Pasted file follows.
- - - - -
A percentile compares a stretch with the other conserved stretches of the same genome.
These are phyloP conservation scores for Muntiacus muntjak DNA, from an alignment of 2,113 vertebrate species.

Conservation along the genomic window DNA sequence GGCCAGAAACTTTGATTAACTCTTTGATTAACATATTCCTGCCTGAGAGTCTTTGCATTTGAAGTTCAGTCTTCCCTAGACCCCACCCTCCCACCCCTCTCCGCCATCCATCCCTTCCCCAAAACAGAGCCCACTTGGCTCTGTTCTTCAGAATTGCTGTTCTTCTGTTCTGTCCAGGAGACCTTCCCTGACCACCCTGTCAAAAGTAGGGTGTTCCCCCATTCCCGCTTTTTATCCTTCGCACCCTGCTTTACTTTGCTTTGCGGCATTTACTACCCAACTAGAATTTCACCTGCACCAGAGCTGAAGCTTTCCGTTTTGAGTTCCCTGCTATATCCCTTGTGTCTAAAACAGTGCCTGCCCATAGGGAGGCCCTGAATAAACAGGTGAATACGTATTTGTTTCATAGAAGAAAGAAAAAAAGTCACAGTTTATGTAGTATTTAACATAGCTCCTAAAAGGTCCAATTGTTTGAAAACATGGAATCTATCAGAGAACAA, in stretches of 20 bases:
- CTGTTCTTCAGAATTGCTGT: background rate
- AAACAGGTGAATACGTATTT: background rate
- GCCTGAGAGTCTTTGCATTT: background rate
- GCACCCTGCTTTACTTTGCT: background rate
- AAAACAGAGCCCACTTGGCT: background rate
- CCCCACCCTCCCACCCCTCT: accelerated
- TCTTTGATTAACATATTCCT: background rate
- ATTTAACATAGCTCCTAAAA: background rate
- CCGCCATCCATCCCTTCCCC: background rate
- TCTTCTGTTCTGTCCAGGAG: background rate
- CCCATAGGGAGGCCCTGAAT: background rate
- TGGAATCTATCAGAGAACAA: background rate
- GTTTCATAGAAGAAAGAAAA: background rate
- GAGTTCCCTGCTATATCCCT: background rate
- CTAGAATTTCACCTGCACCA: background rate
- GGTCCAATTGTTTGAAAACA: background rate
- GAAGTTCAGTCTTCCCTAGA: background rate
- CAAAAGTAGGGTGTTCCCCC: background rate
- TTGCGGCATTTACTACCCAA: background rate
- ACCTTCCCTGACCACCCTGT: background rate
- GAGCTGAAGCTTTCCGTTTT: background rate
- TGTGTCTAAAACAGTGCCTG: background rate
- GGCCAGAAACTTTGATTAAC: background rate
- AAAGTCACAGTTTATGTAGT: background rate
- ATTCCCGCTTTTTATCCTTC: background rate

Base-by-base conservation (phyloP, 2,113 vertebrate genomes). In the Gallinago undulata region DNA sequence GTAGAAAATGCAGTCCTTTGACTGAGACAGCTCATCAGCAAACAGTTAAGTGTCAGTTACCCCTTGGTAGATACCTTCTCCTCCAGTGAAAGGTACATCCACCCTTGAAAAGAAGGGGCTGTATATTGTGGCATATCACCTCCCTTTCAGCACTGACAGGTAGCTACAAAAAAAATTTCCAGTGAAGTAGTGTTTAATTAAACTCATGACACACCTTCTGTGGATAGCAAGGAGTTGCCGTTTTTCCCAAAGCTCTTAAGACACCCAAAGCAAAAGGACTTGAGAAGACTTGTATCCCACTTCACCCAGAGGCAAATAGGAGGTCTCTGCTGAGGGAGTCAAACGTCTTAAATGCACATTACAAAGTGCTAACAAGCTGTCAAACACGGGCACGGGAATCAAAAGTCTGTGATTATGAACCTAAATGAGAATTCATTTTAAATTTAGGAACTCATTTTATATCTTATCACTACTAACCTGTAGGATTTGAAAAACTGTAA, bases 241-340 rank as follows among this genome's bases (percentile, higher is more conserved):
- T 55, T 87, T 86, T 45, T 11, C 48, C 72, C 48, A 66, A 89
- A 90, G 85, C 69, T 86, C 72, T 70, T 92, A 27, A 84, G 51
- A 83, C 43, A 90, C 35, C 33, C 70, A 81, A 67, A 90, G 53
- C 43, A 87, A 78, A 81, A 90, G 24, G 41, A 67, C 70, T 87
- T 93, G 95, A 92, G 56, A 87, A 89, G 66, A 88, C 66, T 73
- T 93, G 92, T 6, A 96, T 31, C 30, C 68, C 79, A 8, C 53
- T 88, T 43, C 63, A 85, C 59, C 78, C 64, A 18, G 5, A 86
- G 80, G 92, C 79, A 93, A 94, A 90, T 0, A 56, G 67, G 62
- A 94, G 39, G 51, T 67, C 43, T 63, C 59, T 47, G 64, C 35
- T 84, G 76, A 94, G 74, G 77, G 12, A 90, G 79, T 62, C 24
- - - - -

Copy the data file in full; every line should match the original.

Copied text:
A percentile compares a stretch with the other conserved stretches of the same genome.
These are phyloP conservation scores for Muntiacus muntjak DNA, from an alignment of 2,113 vertebrate species.

Conservation along the genomic window DNA sequence GGCCAGAAACTTTGATTAACTCTTTGATTAACATATTCCTGCCTGAGAGTCTTTGCATTTGAAGTTCAGTCTTCCCTAGACCCCACCCTCCCACCCCTCTCCGCCATCCATCCCTTCCCCAAAACAGAGCCCACTTGGCTCTGTTCTTCAGAATTGCTGTTCTTCTGTTCTGTCCAGGAGACCTTCCCTGACCACCCTGTCAAAAGTAGGGTGTTCCCCCATTCCCGCTTTTTATCCTTCGCACCCTGCTTTACTTTGCTTTGCGGCATTTACTACCCAACTAGAATTTCACCTGCACCAGAGCTGAAGCTTTCCGTTTTGAGTTCCCTGCTATATCCCTTGTGTCTAAAACAGTGCCTGCCCATAGGGAGGCCCTGAATAAACAGGTGAATACGTATTTGTTTCATAGAAGAAAGAAAAAAAGTCACAGTTTATGTAGTATTTAACATAGCTCCTAAAAGGTCCAATTGTTTGAAAACATGGAATCTATCAGAGAACAA, in stretches of 20 bases:
- CTGTTCTTCAGAATTGCTGT: background rate
- AAACAGGTGAATACGTATTT: background rate
- GCCTGAGAGTCTTTGCATTT: background rate
- GCACCCTGCTTTACTTTGCT: background rate
- AAAACAGAGCCCACTTGGCT: background rate
- CCCCACCCTCCCACCCCTCT: accelerated
- TCTTTGATTAACATATTCCT: background rate
- ATTTAACATAGCTCCTAAAA: background rate
- CCGCCATCCATCCCTTCCCC: background rate
- TCTTCTGTTCTGTCCAGGAG: background rate
- CCCATAGGGAGGCCCTGAAT: background rate
- TGGAATCTATCAGAGAACAA: background rate
- GTTTCATAGAAGAAAGAAAA: background rate
- GAGTTCCCTGCTATATCCCT: background rate
- CTAGAATTTCACCTGCACCA: background rate
- GGTCCAATTGTTTGAAAACA: background rate
- GAAGTTCAGTCTTCCCTAGA: background rate
- CAAAAGTAGGGTGTTCCCCC: background rate
- TTGCGGCATTTACTACCCAA: background rate
- ACCTTCCCTGACCACCCTGT: background rate
- GAGCTGAAGCTTTCCGTTTT: background rate
- TGTGTCTAAAACAGTGCCTG: background rate
- GGCCAGAAACTTTGATTAAC: background rate
- AAAGTCACAGTTTATGTAGT: background rate
- ATTCCCGCTTTTTATCCTTC: background rate

Base-by-base conservation (phyloP, 2,113 vertebrate genomes). In the Gallinago undulata region DNA sequence GTAGAAAATGCAGTCCTTTGACTGAGACAGCTCATCAGCAAACAGTTAAGTGTCAGTTACCCCTTGGTAGATACCTTCTCCTCCAGTGAAAGGTACATCCACCCTTGAAAAGAAGGGGCTGTATATTGTGGCATATCACCTCCCTTTCAGCACTGACAGGTAGCTACAAAAAAAATTTCCAGTGAAGTAGTGTTTAATTAAACTCATGACACACCTTCTGTGGATAGCAAGGAGTTGCCGTTTTTCCCAAAGCTCTTAAGACACCCAAAGCAAAAGGACTTGAGAAGACTTGTATCCCACTTCACCCAGAGGCAAATAGGAGGTCTCTGCTGAGGGAGTCAAACGTCTTAAATGCACATTACAAAGTGCTAACAAGCTGTCAAACACGGGCACGGGAATCAAAAGTCTGTGATTATGAACCTAAATGAGAATTCATTTTAAATTTAGGAACTCATTTTATATCTTATCACTACTAACCTGTAGGATTTGAAAAACTGTAA, bases 241-340 rank as follows among this genome's bases (percentile, higher is more conserved):
- T 55, T 87, T 86, T 45, T 11, C 48, C 72, C 48, A 66, A 89
- A 90, G 85, C 69, T 86, C 72, T 70, T 92, A 27, A 84, G 51
- A 83, C 43, A 90, C 35, C 33, C 70, A 81, A 67, A 90, G 53
- C 43, A 87, A 78, A 81, A 90, G 24, G 41, A 67, C 70, T 87
- T 93, G 95, A 92, G 56, A 87, A 89, G 66, A 88, C 66, T 73
- T 93, G 92, T 6, A 96, T 31, C 30, C 68, C 79, A 8, C 53
- T 88, T 43, C 63, A 85, C 59, C 78, C 64, A 18, G 5, A 86
- G 80, G 92, C 79, A 93, A 94, A 90, T 0, A 56, G 67, G 62
- A 94, G 39, G 51, T 67, C 43, T 63, C 59, T 47, G 64, C 35
- T 84, G 76, A 94, G 74, G 77, G 12, A 90, G 79, T 62, C 24